The “Choice” Challenge

Thanks to Debbie Jacobs and Randi Rossman for their input on this topic. Any weird conclusions are mine alone.

I have come to believe that most of us who thought we were using “choice” as a reinforcer were mistaken.

Wait! Before you come running after me with pitchforks, let me explain. I’m not saying that choice isn’t a wonderful, enriching, and humane thing to provide for our dogs. It can be all that! Rather, I’m concerned about the trend of glomming onto attractive-sounding language without proper analysis of what is actually happening. The problems attending that go a lot further than nomenclature. They can affect the quality of our dogs’ lives.

Choice as a Reinforcer

I’ve written before about misunderstandings regarding choice, but this is the biggest misunderstanding of all. When we say that choice can be reinforcing we may be technically correct, according to some studies, but we are probably not using it that way ourselves. Let’s analyze it.

The Choice Challenge: Zani, a small black dog, is lying on an elevated bed with her eyes open and paying close attention. She is keeping her options open.

Let’s say I give my dog Zani the choice of coming indoors or not. There are nice things to do both indoors and outdoors in her opinion, so the choice is between two R+ scenarios. (I actually do have a real-life cue that has come to signal a choice about that.  More on that in a future post!)

  • Antecedent: I stand at the door and ask Zani if she wants to come in
  • Behavior: Zani trots inside
  • Consequence: Low value treat
  • Prediction: Behavior of coming inside when given that option will maintain or increase

Where was the choice in this description/analysis?

Let’s say she chooses the other option.

  • Antecedent: I stand at the door and ask Zani if she wants to come in
  • Behavior: Zani ignores me and eats grass
  • Consequence: Grass
  • Prediction: Behavior of staying outside when given that option will maintain or increase

Where was the choice in this description/analysis?

How about this one? Context: I always let my dogs walk away from a toenail trimming session whenever they want.

  • Antecedent: Clara sees paraphernalia for a toenail trim: clippers, treats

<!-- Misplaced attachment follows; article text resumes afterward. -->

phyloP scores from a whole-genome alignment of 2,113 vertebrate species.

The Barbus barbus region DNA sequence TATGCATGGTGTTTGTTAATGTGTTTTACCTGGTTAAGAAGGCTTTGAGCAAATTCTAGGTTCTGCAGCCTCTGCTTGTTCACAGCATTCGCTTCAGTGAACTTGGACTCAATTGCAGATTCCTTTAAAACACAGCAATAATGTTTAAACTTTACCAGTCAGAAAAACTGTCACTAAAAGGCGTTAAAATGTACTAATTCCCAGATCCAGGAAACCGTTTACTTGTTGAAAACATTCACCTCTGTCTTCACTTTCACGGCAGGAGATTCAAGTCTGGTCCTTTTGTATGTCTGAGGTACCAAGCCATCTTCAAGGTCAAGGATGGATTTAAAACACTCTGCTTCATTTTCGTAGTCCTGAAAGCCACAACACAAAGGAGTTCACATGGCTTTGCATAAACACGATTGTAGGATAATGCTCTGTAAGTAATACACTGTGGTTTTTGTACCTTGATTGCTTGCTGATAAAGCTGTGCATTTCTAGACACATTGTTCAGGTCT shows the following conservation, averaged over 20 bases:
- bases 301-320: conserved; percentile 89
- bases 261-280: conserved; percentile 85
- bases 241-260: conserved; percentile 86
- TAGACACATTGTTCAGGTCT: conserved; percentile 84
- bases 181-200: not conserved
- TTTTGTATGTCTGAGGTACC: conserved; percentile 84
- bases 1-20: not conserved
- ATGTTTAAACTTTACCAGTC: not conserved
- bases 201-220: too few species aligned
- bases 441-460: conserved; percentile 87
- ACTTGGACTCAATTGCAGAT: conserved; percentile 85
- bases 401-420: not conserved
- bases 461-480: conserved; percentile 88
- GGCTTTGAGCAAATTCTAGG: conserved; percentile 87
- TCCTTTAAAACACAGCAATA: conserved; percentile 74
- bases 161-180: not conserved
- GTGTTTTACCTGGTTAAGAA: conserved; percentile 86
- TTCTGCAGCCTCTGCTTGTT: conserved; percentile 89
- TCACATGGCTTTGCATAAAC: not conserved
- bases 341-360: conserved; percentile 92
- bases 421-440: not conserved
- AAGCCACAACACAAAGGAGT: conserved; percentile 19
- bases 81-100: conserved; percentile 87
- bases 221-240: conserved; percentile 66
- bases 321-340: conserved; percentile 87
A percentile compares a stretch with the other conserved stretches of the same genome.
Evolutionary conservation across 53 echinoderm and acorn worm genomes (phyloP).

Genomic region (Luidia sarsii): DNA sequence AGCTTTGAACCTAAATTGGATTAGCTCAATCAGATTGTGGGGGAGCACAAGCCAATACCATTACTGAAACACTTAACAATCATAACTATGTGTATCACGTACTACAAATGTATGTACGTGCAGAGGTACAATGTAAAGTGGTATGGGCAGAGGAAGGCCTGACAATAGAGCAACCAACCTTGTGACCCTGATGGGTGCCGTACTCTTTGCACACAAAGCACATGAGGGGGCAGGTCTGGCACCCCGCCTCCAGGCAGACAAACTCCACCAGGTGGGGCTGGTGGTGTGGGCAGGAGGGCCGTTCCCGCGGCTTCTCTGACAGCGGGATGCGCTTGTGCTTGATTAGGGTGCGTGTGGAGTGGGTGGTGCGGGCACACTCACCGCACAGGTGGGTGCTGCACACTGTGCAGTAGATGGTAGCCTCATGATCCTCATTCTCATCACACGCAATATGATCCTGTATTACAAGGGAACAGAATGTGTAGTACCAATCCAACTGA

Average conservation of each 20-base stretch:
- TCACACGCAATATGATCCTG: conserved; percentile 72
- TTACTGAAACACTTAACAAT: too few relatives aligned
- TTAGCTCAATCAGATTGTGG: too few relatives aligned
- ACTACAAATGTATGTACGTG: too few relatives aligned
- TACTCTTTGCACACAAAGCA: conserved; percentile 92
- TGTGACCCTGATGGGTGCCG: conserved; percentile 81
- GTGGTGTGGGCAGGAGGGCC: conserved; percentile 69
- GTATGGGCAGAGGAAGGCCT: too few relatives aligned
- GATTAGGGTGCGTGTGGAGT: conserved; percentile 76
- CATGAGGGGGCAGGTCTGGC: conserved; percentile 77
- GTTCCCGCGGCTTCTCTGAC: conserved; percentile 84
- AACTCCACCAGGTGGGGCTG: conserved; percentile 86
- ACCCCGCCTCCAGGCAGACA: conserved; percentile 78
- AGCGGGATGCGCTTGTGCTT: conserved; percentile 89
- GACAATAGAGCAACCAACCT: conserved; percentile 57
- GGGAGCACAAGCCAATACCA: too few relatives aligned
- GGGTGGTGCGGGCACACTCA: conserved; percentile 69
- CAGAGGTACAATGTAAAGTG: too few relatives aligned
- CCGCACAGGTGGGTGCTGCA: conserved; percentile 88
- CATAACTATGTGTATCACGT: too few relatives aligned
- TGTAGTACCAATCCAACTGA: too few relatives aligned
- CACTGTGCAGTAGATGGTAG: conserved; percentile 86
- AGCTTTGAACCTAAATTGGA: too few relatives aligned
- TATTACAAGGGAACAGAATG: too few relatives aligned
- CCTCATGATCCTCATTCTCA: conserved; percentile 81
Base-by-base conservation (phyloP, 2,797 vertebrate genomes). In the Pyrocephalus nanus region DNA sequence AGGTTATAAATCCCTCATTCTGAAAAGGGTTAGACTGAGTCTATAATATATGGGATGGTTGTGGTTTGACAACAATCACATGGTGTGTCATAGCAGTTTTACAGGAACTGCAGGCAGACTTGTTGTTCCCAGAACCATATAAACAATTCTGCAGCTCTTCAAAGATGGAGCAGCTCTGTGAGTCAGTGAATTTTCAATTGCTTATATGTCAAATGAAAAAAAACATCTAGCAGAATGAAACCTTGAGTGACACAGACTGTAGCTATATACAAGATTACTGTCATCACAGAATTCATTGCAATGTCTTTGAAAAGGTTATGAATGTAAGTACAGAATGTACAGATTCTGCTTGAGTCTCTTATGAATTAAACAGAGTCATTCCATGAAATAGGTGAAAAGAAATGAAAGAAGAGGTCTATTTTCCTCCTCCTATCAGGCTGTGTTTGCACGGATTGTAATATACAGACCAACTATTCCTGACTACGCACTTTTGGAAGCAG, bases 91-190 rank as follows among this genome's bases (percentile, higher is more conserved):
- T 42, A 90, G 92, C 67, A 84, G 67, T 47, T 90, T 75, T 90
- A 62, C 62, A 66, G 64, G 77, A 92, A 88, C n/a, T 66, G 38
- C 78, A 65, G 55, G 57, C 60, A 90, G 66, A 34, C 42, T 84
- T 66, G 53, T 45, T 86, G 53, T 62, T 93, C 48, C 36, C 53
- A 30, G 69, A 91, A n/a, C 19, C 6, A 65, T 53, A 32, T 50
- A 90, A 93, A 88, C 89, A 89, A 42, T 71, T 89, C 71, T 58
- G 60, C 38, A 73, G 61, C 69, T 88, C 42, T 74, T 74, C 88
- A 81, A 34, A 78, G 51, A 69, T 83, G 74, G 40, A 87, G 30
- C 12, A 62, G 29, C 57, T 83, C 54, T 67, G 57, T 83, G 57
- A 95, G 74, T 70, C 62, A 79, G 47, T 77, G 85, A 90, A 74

• Behavior: Clara leaves the room
  • Consequence: Clara escapes the stress of a nail trim
  • Prediction: Leaving nail trim when stressed will increase

Where was the choice?

The choice was between behaviors and it was offered in the antecedent.

In all of the scenarios above, and almost anytime we are talking about “offering” the dog a choice, giving the choice is part of the antecedent, not the consequence. We set up the environment (antecedent) so there is more than one possible, hopefully pleasant activity (behavior). The consequence is the reinforcer for the chosen behavior. In the above scenarios the reinforcers were a low value treat, grass, and escape.

This kind of choice can’t be a reinforcer, at least not of the behavior we are analyzing. And a reminder: as I mentioned in a previous post, the animal always has a choice about their behavior, whether we want it to be there or not. As we train a behavior to fluency and consistency, we are actually trying to prevent the possibility of the animal making other choices.

So Let’s Try It As a Reinforcer

OK, perhaps I have convinced you that the choices we offer are usually in the antecedent. “Would you like to do this, or this?” So instead, can we create a different scenario where the dog needs to perform one particular behavior correctly but then has a choice of two different reinforcers? That scenario at least has the potential of the choice being part of the consequence.

Choices diagram

Here is how I would go about that. Let’s say I’m going to ask my dog Clara to perform a sit. A couple of feet away from her I have her red rubber ball and a favorite toy, with a little space between them.

  • Antecedent: I cue a sit
  • Behavior: Clara sits
  • Consequence: Whichever thing Clara grabs after I mark the sit: ball or toy

What role would the choice after the behavior perform? In this case, I believe very little. The ball and the toy would each have a much stronger and more direct effect than the fact that the dog got to choose. The choice aspect would likely be overwhelmed.

When scientists study choice as a reinforcer, they have to go to great lengths to separate its influence from the obvious reinforcer of the animal’s behavior–the thing the animal chooses. They have done it, including in a series of studies I described in another post on choice. Even if we agree that choice itself had a reinforcing effect (and not all scientists do agree), the work they had to perform to isolate it means it just is not going to get isolated often in the real world.